Western Journal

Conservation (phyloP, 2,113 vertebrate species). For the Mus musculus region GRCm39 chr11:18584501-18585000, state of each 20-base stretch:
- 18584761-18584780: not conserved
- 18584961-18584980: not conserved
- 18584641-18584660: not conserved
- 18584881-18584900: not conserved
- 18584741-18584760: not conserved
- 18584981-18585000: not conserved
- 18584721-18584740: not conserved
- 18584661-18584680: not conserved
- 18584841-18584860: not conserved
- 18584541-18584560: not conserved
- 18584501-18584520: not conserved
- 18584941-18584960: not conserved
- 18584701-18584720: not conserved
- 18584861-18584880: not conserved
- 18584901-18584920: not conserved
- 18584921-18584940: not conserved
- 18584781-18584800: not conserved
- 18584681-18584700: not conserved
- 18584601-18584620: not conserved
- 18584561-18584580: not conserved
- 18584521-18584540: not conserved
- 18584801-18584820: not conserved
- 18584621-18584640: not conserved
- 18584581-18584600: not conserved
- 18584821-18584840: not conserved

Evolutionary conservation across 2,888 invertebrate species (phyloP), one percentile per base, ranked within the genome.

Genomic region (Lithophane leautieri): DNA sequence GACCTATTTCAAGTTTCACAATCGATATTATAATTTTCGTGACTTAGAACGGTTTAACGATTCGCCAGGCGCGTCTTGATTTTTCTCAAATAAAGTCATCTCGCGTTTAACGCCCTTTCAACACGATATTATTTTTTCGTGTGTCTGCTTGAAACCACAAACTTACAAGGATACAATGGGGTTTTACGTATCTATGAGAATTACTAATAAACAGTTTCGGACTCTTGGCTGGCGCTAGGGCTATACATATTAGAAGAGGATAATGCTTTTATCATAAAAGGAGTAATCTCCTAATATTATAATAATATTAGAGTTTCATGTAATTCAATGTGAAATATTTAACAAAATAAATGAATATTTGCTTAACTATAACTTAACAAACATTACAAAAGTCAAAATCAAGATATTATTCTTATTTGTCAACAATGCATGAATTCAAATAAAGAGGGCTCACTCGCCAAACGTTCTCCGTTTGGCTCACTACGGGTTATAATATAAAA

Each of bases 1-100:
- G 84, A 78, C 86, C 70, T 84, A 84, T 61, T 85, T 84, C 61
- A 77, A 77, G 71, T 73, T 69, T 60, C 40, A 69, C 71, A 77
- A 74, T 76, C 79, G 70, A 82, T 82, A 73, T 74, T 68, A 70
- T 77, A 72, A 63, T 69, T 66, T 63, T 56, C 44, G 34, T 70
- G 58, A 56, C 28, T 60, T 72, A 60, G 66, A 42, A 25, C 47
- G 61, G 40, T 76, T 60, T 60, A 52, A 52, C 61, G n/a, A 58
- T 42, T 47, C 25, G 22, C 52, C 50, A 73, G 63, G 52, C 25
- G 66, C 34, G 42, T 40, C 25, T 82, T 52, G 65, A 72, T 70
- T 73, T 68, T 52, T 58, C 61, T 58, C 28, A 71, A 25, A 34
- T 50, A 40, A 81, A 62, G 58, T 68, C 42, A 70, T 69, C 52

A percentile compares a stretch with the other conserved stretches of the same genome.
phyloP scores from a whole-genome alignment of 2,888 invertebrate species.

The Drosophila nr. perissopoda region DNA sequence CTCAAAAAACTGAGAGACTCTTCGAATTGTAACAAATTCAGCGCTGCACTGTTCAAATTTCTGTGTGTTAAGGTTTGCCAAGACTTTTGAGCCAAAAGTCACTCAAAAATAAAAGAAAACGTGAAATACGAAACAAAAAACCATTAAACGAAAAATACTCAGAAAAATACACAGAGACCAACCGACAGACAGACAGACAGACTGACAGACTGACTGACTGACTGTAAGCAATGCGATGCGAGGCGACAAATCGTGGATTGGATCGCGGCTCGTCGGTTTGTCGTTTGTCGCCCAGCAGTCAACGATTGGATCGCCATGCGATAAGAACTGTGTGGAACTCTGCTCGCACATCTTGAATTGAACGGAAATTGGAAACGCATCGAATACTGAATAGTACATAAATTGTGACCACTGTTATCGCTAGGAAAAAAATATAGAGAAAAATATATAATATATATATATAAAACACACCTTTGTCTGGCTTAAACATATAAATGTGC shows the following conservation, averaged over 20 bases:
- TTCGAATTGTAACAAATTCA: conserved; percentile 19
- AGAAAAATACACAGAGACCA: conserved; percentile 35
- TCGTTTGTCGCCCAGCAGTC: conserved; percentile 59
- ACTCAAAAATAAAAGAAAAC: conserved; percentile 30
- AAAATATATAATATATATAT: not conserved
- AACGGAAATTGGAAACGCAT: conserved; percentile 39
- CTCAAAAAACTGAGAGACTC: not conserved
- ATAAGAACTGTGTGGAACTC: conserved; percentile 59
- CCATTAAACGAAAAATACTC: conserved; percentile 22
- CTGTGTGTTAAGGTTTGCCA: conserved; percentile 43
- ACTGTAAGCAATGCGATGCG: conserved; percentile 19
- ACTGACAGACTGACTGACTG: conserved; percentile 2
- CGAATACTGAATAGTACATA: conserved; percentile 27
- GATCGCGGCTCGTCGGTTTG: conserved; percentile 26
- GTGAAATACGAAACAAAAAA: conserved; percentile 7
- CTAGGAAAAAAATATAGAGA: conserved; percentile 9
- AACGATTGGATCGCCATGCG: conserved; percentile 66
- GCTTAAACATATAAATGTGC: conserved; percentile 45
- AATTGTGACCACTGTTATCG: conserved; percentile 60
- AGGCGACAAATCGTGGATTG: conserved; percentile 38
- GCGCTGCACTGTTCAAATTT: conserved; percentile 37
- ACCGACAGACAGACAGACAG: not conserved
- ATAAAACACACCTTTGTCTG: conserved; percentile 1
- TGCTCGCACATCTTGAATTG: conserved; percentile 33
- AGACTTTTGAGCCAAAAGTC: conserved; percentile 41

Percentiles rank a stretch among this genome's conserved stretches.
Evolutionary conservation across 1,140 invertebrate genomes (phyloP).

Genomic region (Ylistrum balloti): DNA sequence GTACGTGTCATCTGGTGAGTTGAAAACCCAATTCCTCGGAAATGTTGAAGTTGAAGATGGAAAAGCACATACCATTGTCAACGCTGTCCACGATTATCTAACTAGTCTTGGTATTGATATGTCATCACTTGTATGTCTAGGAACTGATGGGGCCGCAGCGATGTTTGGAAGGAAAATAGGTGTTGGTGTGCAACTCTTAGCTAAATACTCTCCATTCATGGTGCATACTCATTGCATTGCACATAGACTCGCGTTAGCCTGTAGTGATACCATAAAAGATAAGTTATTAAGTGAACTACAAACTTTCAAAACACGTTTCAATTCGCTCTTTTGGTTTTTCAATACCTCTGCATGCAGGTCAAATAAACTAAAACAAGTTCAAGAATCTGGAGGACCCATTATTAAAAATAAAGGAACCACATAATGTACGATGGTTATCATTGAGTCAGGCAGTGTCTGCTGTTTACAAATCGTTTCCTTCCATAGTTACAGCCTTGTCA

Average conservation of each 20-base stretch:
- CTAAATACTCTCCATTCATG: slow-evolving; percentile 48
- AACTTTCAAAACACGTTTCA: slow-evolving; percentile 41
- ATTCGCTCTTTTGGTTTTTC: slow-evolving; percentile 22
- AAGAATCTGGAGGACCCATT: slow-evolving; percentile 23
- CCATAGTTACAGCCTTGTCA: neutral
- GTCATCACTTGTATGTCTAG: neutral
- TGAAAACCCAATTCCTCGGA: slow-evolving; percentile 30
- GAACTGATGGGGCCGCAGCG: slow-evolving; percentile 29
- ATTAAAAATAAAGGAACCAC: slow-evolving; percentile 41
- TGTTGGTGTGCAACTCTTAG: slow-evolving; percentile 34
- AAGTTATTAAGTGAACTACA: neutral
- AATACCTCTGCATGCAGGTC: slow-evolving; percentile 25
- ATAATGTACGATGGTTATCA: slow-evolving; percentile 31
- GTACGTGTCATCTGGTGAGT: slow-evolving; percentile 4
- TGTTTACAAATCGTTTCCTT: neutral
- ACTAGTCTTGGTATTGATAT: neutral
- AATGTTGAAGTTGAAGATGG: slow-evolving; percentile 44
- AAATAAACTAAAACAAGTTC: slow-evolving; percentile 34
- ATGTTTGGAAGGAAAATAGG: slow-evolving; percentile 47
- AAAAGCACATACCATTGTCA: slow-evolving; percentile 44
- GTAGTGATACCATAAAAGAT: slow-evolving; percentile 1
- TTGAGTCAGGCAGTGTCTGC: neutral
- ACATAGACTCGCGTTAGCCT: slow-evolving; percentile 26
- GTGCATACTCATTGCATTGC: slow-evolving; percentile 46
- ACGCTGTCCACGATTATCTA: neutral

A family in Marlboro Township, New Jersey, woke up just before midnight on Sunday and sensed something was wrong. They called 911 at around 11:38 p.m., reporting a “possible fire at the residence,” according to The Journal NJ. Officers Ryan Anzalone, Donna Gonzalez, Michael Morgante and Colin Murray with the Marlboro Township Police Department were first on the scene and quickly assessed the situation. They found smoke pouring out of the attic, but were relieved to see the family appeared to have exited the home. After a short time, though, the family realized one of their members was not with them, and was likely still trapped inside on the second floor. Gonzalez and Anzalone charged in and found the man, as described, in a bedroom on the second floor. By the time they got there, the room was “completely filled with smoke,” but they managed to rescue the resident. The fire department had a difficult time accessing the home due to the long, narrow driveway and a large landscaping rock. “While enroute Chief 2-66 was advised of heavy smoke from the attic,” the Robertsville Volunteer Fire Co. #1 posted on Facebook. “At the time the mutual aid response plan was put in place and the box alarm was requested to bring in initial assistance.” “Upon the arrival of 2-66 Chief advised the house was located down a 180 foot narrow driveway. Once engine 2-75 arrived there was trouble accessing the house due to a large ornamental boulder and trees. Members of the engine and police moved the 400lb boulder so the engine could get to the house and attack the fire. “As the incident progressed, the second alarm mutual aid plan was requested for this deep seated, hard to access attic fire.” The two officers who…